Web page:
GlaxoSmithKline (GSK) and Dutch biopharma company Prosensa have added two new research programs to their existing collaboration to develop RNA-based therapies for Duchenne muscular dystrophy (DMD). The projects will cover the development of four compounds targeting different subpopulations of patients suffering from DMD.
Under the terms of the deal GSK will make two up-front payments to its partner. GSK has an option to select two of the four new compounds for later-stage development and commercialization. Prosensa could also earn additional preoption milestone payments. The firm also retains certain limited European commercialization rights for the two compounds selected by GSK and will have full rights to the other two compounds.The new projects will focus on the skipping of four exons; 45, 52, 53, and 55.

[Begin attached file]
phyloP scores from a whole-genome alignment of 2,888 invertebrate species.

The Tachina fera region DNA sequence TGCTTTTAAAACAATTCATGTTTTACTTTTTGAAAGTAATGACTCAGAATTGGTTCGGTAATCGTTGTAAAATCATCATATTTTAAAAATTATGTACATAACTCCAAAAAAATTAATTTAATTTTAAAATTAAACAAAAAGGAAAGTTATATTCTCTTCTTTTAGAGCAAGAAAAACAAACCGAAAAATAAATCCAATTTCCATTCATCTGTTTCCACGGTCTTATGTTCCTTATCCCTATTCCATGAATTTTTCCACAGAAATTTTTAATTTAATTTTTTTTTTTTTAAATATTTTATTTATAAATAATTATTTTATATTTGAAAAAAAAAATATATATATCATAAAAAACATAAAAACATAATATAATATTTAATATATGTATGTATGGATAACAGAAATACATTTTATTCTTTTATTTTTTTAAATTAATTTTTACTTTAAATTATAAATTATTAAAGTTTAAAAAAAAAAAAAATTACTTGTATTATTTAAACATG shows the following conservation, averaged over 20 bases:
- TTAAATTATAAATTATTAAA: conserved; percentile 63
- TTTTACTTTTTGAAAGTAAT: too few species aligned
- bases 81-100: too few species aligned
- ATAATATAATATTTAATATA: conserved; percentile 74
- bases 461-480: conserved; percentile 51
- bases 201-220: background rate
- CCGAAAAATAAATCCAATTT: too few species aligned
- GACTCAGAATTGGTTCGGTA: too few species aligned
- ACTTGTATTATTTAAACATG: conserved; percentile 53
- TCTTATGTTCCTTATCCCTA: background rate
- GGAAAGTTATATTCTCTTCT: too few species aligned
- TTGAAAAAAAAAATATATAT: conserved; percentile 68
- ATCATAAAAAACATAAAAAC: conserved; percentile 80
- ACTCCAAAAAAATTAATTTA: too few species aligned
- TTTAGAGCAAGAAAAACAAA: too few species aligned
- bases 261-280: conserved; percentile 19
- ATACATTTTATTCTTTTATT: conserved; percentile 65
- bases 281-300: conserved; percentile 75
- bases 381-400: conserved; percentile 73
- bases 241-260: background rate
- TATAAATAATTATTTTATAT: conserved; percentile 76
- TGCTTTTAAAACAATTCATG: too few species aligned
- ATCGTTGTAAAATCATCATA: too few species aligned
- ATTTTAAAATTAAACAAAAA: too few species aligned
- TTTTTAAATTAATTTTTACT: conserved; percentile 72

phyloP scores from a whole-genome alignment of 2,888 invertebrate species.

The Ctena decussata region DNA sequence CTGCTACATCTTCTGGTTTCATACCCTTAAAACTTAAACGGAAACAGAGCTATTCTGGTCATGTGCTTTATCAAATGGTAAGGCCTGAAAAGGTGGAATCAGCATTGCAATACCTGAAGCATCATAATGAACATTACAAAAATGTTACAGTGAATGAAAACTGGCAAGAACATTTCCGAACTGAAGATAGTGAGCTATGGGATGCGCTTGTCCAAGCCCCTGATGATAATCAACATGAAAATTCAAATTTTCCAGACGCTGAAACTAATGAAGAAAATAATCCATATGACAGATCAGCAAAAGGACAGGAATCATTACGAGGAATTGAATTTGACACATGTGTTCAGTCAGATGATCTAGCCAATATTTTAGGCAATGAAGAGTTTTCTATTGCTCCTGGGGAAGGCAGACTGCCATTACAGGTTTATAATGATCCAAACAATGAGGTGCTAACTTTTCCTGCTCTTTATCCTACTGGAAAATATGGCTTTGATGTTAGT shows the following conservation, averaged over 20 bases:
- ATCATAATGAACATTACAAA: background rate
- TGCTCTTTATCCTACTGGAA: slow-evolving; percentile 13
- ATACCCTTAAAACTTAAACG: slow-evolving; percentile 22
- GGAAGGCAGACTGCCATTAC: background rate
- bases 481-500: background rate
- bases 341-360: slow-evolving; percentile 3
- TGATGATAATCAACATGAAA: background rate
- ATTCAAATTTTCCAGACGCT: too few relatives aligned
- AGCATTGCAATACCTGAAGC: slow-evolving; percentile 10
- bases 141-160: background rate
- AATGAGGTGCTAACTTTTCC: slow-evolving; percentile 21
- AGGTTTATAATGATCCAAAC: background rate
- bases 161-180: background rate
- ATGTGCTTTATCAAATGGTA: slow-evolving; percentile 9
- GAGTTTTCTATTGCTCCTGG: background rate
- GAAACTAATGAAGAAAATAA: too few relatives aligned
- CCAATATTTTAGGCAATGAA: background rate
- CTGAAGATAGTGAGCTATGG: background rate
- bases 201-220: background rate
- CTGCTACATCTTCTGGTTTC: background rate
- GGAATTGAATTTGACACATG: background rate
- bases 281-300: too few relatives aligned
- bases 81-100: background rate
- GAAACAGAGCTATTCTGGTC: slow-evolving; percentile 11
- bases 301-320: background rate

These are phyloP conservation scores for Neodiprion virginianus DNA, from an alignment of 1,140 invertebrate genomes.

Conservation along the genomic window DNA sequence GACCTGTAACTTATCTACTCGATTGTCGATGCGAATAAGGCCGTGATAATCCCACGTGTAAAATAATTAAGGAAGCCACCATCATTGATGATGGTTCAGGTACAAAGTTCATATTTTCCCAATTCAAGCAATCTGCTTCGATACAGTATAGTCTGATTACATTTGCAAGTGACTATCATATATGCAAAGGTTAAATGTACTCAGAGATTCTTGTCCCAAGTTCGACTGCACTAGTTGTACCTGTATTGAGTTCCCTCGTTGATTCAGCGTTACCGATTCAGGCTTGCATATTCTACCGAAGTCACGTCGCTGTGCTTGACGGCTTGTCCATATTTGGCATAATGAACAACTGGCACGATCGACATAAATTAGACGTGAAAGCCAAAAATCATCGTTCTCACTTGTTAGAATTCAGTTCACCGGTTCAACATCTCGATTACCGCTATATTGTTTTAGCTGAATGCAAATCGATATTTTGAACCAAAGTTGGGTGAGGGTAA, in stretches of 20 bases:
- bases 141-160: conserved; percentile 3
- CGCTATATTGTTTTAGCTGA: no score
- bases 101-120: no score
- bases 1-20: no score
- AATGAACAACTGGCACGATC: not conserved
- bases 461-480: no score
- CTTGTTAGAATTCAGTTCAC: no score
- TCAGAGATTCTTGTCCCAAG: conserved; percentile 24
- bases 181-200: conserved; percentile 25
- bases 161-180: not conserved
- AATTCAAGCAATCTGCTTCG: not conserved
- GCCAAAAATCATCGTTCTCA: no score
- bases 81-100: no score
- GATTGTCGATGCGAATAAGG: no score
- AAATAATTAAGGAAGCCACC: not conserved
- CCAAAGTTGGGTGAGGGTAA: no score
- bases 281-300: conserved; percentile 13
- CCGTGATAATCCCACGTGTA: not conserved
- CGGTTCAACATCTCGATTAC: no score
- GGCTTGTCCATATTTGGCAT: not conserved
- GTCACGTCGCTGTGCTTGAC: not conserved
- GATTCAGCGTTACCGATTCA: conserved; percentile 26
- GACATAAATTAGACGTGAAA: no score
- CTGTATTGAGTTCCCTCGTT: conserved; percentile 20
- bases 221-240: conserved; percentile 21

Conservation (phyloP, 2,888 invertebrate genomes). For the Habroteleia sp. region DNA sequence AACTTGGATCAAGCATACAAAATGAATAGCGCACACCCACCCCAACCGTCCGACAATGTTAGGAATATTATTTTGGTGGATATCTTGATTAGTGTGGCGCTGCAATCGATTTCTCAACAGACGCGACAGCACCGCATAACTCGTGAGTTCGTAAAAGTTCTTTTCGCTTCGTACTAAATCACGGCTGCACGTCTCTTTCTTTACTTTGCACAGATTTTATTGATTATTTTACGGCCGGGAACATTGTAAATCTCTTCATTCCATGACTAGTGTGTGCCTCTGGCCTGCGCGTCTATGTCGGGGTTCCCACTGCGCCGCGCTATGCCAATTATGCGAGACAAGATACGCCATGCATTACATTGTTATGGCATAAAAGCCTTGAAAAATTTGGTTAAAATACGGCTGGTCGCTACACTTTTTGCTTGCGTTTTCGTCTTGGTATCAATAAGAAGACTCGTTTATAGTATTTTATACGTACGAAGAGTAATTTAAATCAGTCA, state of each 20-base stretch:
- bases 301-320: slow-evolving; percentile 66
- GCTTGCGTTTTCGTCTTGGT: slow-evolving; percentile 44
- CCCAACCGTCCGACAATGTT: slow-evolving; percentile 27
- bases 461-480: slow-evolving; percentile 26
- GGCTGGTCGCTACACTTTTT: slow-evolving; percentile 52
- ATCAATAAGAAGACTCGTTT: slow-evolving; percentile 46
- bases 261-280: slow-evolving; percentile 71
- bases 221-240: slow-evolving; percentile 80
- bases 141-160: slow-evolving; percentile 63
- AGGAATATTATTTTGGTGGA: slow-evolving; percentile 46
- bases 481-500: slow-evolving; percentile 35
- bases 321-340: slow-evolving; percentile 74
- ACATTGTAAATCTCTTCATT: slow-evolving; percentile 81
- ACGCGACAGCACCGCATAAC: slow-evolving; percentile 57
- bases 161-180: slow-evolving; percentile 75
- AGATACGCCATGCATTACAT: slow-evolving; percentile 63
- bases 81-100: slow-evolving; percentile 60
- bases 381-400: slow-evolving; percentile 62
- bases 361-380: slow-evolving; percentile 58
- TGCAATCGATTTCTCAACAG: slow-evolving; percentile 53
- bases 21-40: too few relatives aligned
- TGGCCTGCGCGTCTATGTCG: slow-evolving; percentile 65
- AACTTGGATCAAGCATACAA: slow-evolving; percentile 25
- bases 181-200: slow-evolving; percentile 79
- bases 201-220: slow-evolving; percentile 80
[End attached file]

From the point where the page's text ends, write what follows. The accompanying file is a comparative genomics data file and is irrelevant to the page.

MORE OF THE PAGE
Prosensa’s exon-skipping technology aims to interfere with exon inclusion signals within an exon during splicing of the pre-mRNA to prevent the incorporation of the targeted exon in the mature RNA. This selective removal of mutated exons increases the level of functional transcripts and reverses disease symptoms, the firm claims.
Prosensa and GSK signed their original DMD alliance back in October 2009 with $25 million up front. The deal gave GSK an exclusive, worldwide license to develop and commercialize Prosensa’s lead candidate, PRO051, which is designed to treat DMD by skipping exon 51 of the dystrophin gene. The candidate is close to entering Phase III trials, Prosensa says.
GSK also gained exclusive options to license three more RNA-based compounds targeting additional DMD exons. One of these is the second lead compound, PRO044, which targets the skipping of exon 44. Prosensa started a Phase I/II trial with PRO044 in March.